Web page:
We love fantasy in the US.
Maybe more than we love love itself. Ya know?
We especially love fantasy love.
Did anyone else listen to Delilah on the radio?
My mom used to make us listen on the way home after practice 😂
— Brittany Packnett (@MsPackyetti) January 26, 2017
Also cue Drake. Y’all know his Afro-Canadian heart just wants to be loved while he dancing all awkward talmbout hotline bling. He look so sad and FOMOish sitting on those white stairs. Bless his light skinned heart.
Don’t hate on me Drake stans. Lol. I’m a light bright sensitive Negus too. He still handsome.
Who did this 😭😭😭😭😭 pic.twitter.com/CNLiPelbB7
— Complex (@Complex) October 20, 2015
Even Mary J. Blige’s real love has some fantasy embedded in it.
Finding our everything in someone else sounds like a recipe for disaster.
And divorce. Or married misery. Or single exhaustion. A love TKO.
No one who needs to be everything is ever able to be enough.
But if the goal was being enough, then being enough could work out.
And then together, people being enough to each other could actually end up being more than enough.
It’s legit hard though, I get it. (Werk, Werk, Werk.)
I listened to Delilah too.
And the Quiet Storm.
Real talk, I wanna make a baby while listening to the Quiet Storm. #ISaidIt #WhoMad
Hahahaha. So yeah, even though I now possess the intellectual & spiritual knowledge and emotional capacity to pursue love grounded in a beautiful reality of enough…
I am still tempted by the seduction of fantasy love.
(White) Adele has a song called “Make You Feel My Love.”
Why do I get up in my feels with this song. Why Z.
Because there are people in my life, romantic or not, for whom over the course of life
I wanted to make feel my love.
If they only felt it, everything would work out right?
If you only understood how amazing my love is, you’d want it right?
You’d calm down. You’d do right. You’d be all you can be. Etc.
“The storms are raging
On the rolling sea
And on the highway of regret
Though winds of change
Are throwing wild and free
You ain’t seen nothing
Like me yet
I could make you happy
Make your dreams come true
Nothing that I wouldn’t do
Go to the ends
Of the Earth for you
To make you feel my love.”
I like the song because it reflects the longing in me sometimes.
The longing to be able to deposit my love wholeheartedly into someone
And have them receive it and give me their own.
The problem though, in addition to the myth that love is all we need, is the fantasy notion that grown folks can make other grown folks do any damn thing.
That’s actually subtly wrapped in a the same thing respectability politics is wrapped in.
False notions of how people are oriented towards executing behavior.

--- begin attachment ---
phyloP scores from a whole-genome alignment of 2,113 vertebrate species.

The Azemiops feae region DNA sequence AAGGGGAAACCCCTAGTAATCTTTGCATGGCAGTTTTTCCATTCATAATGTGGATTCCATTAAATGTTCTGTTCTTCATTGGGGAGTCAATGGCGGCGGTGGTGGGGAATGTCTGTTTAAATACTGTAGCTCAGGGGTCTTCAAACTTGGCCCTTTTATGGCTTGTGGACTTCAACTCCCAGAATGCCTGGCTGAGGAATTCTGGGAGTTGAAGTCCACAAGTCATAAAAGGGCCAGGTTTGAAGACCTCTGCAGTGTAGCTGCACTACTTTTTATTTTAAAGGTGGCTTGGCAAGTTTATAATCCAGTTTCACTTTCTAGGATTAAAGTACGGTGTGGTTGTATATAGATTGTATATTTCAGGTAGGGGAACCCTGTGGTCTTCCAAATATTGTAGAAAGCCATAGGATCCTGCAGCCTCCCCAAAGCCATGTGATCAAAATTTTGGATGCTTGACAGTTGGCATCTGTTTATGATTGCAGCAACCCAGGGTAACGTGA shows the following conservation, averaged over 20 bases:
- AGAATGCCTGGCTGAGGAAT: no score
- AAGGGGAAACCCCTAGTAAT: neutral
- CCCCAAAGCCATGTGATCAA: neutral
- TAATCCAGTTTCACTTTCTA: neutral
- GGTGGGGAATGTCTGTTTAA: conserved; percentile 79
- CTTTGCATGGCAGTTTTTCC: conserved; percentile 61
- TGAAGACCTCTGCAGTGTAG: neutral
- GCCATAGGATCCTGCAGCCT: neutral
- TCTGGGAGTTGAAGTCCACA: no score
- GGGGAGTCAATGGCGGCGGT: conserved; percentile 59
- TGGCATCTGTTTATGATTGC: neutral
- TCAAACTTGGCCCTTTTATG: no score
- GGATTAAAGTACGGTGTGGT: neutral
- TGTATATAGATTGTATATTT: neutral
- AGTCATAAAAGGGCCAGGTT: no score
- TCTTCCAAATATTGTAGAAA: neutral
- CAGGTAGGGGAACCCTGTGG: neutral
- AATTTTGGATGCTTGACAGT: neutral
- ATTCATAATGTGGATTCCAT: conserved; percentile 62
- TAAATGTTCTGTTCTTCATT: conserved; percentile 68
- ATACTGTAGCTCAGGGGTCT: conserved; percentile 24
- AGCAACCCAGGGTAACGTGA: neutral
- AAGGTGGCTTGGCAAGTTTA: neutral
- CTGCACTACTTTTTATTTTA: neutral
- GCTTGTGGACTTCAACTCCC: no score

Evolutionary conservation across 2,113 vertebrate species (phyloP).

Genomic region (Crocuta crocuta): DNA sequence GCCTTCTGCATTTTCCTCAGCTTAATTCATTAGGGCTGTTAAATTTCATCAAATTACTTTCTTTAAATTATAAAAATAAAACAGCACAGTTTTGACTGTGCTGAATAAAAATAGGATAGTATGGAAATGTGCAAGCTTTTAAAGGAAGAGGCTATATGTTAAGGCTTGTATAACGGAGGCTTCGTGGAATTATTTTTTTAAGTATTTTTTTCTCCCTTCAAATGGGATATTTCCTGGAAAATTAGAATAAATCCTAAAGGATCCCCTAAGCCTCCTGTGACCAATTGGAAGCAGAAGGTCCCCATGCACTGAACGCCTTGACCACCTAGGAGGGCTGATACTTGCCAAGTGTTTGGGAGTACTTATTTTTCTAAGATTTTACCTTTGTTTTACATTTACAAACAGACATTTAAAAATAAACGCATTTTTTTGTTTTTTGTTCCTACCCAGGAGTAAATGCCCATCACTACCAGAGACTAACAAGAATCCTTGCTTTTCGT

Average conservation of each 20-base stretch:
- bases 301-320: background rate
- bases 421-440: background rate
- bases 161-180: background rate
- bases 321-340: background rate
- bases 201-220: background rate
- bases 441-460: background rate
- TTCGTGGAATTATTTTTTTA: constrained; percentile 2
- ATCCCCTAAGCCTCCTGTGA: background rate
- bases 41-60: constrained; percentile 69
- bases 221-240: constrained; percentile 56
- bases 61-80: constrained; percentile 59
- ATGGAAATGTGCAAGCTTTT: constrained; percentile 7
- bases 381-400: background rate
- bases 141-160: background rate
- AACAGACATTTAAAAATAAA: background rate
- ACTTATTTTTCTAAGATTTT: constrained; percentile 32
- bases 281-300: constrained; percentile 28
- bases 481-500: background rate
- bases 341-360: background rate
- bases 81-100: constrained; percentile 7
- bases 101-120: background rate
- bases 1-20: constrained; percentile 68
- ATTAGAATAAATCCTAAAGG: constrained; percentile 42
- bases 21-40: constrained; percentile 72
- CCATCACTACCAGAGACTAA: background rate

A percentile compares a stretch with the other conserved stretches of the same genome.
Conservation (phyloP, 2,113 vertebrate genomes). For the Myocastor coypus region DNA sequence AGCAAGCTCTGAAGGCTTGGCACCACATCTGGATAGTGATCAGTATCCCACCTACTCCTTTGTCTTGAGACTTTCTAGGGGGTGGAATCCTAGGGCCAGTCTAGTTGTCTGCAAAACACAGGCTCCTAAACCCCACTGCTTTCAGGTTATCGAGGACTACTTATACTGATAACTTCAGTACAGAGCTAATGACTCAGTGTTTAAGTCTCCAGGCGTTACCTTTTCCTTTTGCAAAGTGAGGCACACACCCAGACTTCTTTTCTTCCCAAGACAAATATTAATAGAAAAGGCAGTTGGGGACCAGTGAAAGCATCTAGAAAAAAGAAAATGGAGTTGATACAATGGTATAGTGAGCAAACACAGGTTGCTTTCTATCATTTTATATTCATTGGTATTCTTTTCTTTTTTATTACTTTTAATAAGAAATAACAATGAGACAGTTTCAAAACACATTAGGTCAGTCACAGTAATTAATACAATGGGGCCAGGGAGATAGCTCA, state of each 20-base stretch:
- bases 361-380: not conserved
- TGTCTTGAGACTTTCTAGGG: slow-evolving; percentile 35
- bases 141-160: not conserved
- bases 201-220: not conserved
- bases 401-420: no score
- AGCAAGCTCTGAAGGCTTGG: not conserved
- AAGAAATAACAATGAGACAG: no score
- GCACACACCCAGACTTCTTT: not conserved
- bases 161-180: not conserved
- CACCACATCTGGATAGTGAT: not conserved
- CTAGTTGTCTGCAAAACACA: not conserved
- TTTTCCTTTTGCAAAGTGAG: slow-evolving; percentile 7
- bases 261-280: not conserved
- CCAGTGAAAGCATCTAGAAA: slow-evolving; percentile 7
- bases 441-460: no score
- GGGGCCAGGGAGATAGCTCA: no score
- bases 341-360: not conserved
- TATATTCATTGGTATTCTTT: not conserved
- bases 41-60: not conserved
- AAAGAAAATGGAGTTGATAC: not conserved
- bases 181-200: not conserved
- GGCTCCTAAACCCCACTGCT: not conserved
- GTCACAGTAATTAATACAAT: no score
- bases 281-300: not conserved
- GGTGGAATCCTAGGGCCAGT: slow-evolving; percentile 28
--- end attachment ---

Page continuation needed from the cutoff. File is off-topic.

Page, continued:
These ideas are nuanced.
I do believe that it is important, for example, in the pursuit of love, to prove ourselves to each other.
I need to provide receipts for my trustworthiness. I gotta show myself to be affectionate in the way the person needs affection. I need to show my humanness with an eye towards how it impacts their humanness.
While I do those things, however, I must hold the tension of knowing that I can’t make another person feel my love. I could do all the right things, and for reasons completely unrelated to me, they might still reject it. I could do a bunch of things wrong and they might decide to receive my love anyways. Love is tricky. Love is risky.
The acceptance and growth of love may be more about each person’s ability to intimately look in the mirror and confront love. What it is. What is scary. What works and what doesn’t.
I told a good friend of mine the other day that I feel like, recently, some people folks who love me are looking at me but don’t see me. They love me as much as they know love. They just have limits. It seems like this happens especially when my existence rattles them. Maybe they see me as someone who’s approval they need, but not as someone they need to understand and be present with. It hurts.
Fantasy love is intoxicating, but it ultimately hurts. It makes it hard for us to see each other as whole people. It makes it easier to objectify each other – because a fantasy, while fun, is ultimately just a vision of what I could have if everything went my way. A deep abiding love does require me knowing what I do and don’t want, and so to speak, what my fantasies are…but it doesn’t stop there. I have to engage with my beloved about those things…and that is really hard. And requires a lot of work in first knowing myself.
I usually enjoy Valentine’s Day as an excuse to deposit some of that extra love I got to give. 🙂 I see it as a highly commercialized day as well, filled with lots of fake notions of love. Lol. But no matter, I’ll still make some of my own love offerings. And in love for myself, even whilst singing along to a selection of my favorite love songs, I’ll bear in mind fantasy versus fiction.
And that is a real love that isn’t quite so glamorous, but does make dreams come true.